David Duguid was born at Dunfermline, Scotland in 1832.  He had little education, which was typical of the working class, but was trained as a cabinetmaker. He was able to attend the Government School of Art in Glasgow for four months. He didn’t gain much notoriety as a medium, partly due to his social standing, and worked for a business firm until his death in 1907.

Duguid became interested in Spiritualism and mediumship in 1866. He joined a séance in which table tipping experiments were being tried at the house of a friend, Hay Nisbet, a printer in Glasgow. Duguid experienced shaking in his arms and cold drafts. Mr. Nisbet’s daughter first discovered that Duguid might be trying to write. She provided him with a pencil and paper. Instead of writing, he drew rough sketches of vases and flowers, and then a section of an archway. The name, Marcus Baker, was given as a message.

He tried again a few days later with colored pencils and drew fruit and heads. During the next sitting, watercolors were provided. During trance, Duguid heard again from Marcus Baker, an artist from Belgium who refused to give his real name. He painted a scene with rocks, pines, a hut and a waterfall. The initials J.R. appeared in the corner of the painting. It wasn’t until Duguid attended an art exhibition and found a painting called The Waterfall by Dutch artist Jacob Ruisdal, that they knew who his spirit guide was.

Duguid began working in oil, creating small card-sized pieces of art work in a lighted room with Ruisdal who was often accompanied by another artist, Jan Steen. In 1869, Duguid was instructed to work in darkness, told that drawings could be finished in less time. During one sitting, six pictures were produced, each in one to three minutes. A number of direct writings were also done at the same time.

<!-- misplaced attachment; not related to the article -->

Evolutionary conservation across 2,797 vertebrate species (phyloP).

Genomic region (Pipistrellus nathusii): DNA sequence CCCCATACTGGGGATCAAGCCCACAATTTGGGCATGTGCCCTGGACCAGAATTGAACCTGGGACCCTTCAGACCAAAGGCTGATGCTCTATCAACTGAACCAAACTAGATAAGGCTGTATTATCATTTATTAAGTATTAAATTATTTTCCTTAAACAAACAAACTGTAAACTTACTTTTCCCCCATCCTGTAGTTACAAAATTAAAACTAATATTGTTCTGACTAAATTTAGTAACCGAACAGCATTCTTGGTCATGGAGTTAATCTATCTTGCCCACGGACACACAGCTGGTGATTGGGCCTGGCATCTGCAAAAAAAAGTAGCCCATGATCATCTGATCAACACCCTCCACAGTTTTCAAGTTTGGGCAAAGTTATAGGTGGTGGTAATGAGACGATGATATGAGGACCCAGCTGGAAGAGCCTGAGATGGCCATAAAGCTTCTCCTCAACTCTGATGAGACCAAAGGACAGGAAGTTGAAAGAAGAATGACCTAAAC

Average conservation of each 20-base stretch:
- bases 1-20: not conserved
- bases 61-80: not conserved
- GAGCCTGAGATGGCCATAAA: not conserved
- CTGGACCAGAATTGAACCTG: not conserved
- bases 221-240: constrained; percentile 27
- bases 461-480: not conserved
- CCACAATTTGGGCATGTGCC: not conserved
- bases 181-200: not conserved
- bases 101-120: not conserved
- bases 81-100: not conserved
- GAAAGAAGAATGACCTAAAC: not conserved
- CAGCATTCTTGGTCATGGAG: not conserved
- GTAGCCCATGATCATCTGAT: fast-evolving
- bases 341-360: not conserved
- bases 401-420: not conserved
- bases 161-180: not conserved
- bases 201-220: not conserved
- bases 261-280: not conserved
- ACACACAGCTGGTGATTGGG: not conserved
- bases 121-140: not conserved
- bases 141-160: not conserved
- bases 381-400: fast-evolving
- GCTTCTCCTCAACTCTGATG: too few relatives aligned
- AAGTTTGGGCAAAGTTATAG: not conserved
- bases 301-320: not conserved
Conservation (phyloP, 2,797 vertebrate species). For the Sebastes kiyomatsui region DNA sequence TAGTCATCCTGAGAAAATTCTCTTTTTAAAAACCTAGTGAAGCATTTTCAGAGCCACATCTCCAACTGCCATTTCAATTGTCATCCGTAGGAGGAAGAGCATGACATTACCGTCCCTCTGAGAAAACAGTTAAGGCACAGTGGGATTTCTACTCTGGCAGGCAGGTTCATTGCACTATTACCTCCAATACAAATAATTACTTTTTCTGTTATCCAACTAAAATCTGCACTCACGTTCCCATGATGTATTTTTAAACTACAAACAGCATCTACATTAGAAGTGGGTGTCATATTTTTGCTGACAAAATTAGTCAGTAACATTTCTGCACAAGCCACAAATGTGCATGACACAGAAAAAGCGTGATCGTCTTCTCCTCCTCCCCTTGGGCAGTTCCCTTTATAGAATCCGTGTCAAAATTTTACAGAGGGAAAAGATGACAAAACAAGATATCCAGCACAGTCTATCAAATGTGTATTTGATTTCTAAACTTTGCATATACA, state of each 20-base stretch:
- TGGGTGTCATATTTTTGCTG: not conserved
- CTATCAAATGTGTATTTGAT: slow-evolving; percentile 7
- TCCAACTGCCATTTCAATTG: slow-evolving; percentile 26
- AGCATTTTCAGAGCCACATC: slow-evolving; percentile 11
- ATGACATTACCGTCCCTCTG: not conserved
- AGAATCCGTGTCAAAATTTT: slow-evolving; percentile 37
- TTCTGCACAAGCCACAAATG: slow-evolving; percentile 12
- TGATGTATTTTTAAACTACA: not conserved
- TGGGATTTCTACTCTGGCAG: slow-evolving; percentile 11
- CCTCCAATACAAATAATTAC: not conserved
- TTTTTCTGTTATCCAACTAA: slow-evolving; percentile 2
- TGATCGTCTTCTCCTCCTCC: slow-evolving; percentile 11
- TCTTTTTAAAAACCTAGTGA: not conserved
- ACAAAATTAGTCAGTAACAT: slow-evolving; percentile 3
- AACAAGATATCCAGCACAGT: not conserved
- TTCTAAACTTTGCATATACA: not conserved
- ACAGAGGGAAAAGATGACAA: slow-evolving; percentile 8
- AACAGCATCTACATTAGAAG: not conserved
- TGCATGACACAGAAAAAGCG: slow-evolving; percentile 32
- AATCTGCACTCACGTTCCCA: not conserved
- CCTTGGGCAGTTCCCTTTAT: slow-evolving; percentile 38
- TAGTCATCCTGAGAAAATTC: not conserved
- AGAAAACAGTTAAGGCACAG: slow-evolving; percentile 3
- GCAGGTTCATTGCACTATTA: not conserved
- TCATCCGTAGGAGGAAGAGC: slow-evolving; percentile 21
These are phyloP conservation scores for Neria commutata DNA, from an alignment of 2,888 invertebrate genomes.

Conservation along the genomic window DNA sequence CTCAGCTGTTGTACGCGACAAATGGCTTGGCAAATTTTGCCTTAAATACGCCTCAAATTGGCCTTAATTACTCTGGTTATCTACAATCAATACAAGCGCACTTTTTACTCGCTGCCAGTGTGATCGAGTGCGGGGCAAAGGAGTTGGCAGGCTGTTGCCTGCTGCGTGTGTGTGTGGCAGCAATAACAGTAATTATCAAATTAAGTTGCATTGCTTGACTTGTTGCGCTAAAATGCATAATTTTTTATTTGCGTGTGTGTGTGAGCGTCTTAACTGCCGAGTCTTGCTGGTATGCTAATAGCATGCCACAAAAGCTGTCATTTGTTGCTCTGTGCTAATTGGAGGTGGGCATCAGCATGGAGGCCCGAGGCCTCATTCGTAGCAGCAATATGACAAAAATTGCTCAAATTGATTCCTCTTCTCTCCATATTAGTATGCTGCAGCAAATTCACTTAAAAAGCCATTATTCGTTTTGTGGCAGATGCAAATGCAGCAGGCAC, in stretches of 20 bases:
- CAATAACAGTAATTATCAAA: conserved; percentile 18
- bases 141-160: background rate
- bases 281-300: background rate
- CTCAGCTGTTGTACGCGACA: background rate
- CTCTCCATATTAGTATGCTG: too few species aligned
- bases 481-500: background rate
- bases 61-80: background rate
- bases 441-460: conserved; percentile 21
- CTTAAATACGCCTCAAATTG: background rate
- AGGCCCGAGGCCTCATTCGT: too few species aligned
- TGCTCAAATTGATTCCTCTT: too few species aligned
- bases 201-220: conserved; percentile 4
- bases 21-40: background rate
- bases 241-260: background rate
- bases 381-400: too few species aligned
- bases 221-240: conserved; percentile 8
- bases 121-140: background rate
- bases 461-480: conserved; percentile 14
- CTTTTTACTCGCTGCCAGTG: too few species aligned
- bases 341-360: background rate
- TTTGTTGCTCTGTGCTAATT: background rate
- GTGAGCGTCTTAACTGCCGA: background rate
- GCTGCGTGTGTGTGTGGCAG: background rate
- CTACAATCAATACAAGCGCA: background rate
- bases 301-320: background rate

In August of the same year, a new spirit began to speak through Duguid. He identified himself as a Persian Prince named Hafed. Duguid started regular sittings so that Hafed could relate his personal experiences from the first century Christian era. Forty-six sittings were held from November 29, 1869 to January 20, 1872. Twenty sittings followed later that year for questions and answers. The artists created cards to accompany the story. Forty were completed by May 1875.

The entire experience was published as Hafed, Prince of Persia: His Experiences in Earth-Life and Spirit-life; being Spirit Communications received through Mr. David Duguid, the Glasgow Trance-Painting Medium, with an Appendix containing Communications from the Spirit Artists, Ruisdal and Steen. Illustrated by facsimiles of forty-five Drawings and Writings, the Direct Work of the Spirits by James Burns, London and H. Nisbet, Glasgow.

Additional Reading:

Bennett, Edward T. (1908) The Direct Phenomena of Spiritualism—Speaking, Writing, Drawing, Music & Painting: A Study. William Rider & Son, Limited, London..